months ago I was in Canada for a big, big tour and each city I
come, every day they say, "We play this, your work. This your
work, see?" In Vancouver, Mario Bernardi, who is very good
conductor, he tell me, "But very
expensive. We ask about your Carmen
Schirmer said, 'Send 700 dollars and we give you
permission to play it'. How much dollars you will receive?"
I say, "Not one cent!!! And nobody inform
me!! Nobody! [Taps table
rhythmically along with his speaking every few words] I not received
not one cent from
any compact disc for any record." I just not say about
myself. For everybody!! It's absolutely the same
situation. We still slaves because the state has
this monopoly! And why??? Because these people from KGB
who work there now receive very little fee - maybe 200 rubles which
impossible to live on. At the market, one kilogram of meat is 35
rubles. It's impossible to live! They live because they
went abroad and received presents. This is
technique. They come to France or to
United States, and this person from Schirmer or from Chant
du Monde ask, "And what does your wife ask you to bring when you come
Moscow?" They say, "Ohhh, excuse me, she want shoes."
"Which size?" they said. And they received the shoes.
And then he ask, "Please give me the rights for this and this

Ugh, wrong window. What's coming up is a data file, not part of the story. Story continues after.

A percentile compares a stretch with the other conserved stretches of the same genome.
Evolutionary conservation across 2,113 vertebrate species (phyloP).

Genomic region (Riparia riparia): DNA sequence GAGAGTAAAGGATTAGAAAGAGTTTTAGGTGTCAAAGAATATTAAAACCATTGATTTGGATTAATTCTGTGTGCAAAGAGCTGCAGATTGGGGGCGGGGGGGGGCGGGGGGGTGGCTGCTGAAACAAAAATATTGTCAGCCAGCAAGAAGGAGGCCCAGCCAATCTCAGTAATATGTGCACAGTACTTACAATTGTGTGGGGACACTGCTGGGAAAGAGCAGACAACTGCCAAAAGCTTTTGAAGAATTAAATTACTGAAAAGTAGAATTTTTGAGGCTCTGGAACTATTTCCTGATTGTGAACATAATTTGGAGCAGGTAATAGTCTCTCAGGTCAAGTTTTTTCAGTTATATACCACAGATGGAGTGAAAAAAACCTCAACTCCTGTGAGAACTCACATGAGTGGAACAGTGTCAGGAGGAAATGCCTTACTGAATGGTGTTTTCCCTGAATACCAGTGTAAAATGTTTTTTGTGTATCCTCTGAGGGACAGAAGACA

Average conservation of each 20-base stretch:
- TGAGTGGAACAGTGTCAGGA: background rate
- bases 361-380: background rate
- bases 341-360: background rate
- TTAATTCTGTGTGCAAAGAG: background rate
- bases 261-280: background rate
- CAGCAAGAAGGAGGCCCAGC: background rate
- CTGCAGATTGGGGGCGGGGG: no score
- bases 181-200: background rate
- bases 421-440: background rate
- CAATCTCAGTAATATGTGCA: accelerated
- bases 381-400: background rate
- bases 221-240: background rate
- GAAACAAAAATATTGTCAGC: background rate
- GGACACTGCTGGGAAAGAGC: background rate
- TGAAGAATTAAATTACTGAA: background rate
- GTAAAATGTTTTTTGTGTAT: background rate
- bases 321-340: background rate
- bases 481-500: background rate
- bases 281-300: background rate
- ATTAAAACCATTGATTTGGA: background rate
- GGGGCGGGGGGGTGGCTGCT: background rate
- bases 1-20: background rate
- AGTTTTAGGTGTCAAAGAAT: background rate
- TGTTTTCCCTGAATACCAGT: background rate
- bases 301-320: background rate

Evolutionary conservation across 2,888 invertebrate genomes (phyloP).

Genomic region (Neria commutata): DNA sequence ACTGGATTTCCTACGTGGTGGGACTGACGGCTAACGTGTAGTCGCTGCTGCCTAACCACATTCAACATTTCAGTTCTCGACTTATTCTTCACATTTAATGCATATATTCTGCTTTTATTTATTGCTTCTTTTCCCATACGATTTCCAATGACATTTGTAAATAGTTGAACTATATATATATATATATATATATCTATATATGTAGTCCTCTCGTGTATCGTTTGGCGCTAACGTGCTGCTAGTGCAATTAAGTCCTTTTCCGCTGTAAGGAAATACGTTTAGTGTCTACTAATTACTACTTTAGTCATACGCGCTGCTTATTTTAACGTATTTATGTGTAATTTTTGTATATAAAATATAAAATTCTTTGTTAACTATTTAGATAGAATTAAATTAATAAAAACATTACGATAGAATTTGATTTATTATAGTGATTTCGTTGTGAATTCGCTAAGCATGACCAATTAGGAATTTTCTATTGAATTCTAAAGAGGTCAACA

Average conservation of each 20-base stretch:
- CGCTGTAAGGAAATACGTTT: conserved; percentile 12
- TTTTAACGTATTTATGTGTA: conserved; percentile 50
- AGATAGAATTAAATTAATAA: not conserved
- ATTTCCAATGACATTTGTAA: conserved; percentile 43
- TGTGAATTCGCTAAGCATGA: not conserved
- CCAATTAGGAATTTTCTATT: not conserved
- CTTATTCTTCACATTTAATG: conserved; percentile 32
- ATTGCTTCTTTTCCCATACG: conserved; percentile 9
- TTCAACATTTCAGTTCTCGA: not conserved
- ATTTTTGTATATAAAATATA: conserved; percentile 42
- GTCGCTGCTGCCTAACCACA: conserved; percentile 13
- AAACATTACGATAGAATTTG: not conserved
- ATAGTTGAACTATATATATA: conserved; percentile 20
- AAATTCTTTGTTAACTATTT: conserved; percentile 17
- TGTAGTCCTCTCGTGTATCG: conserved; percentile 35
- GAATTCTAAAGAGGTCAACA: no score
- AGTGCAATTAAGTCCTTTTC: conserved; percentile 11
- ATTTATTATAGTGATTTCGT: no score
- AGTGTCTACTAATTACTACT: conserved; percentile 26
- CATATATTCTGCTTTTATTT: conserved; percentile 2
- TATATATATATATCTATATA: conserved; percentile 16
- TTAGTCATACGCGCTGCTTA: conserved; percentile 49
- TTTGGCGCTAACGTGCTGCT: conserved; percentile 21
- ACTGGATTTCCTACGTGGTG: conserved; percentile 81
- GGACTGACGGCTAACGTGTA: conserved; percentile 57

and this." And he signed everything. If I say,
[Indignantly] "Why you give this rights?? I am
alive!!" [In strongly defensive voice, caricaturing a corrupt
Soviet official] "Ohhhh, this is monopoly. Our
state needs currency!! You must know now it's very difficult
moment for economy. We must...", and so
BD: And his wife needs
RS: Yes His wife
needs the shoes! Yes,
yes. It's always absolutely idiot situation,
but now I feel that's impossible to change
it because really, we still slaves. Maybe new
generation will be more happy with this because they will begin
from zero. But we beginning this perestroika full
of dust, full of dirt, full of... excuse me, [raps on table with
knuckles while saying word] shit. We beginning from this.
We try to clean it, blow it out, but
it's very difficult! We not have a soap for this.
[Both chuckle] It's really a bad situation. For this
example, I sent,
myself, a letter to Steinway and say, "I agree, but I want to
know for which year, for which month, who will play..." and
they answer me immediately by telex, because if they send me a letter,
it will be received next year! It's possible only now with
cables, with telex,
and they answer me immediately. A gentleman
from Steinway will come on Saturday and I will try to
have direct contact. For example, Stihira I just give it
like present for Rostropovich! It was my present
for his 60th birthday. Schirmer sent a million
telegrams to Rostropovich and to National Symphony saying, [in
intimidating and overbearing tone of voice] "This is our
work!" And I say, "Why???" "This is our work because we
And I say, [pounds foot on floor while saying
word] "Why??? I swear to you, I am not your husband, I
am not your son, I am not your uncle. Why? It's my present
for Rostropovich. This is my music!" "Ohhhh!" And so
on. I don't know; maybe
with dog it's possible to speak in this manner... It's not only
with me. I
am not so always in my life. I am enfant
terrible. I am not so good schoolboy. [In overly
obsequious tone of voice] "Yes, thank you; ...please."
No! But the same times I am
still slave, still slave. And my wife
only just now try to receive her own contract! After all her
long career, herself! Just only now.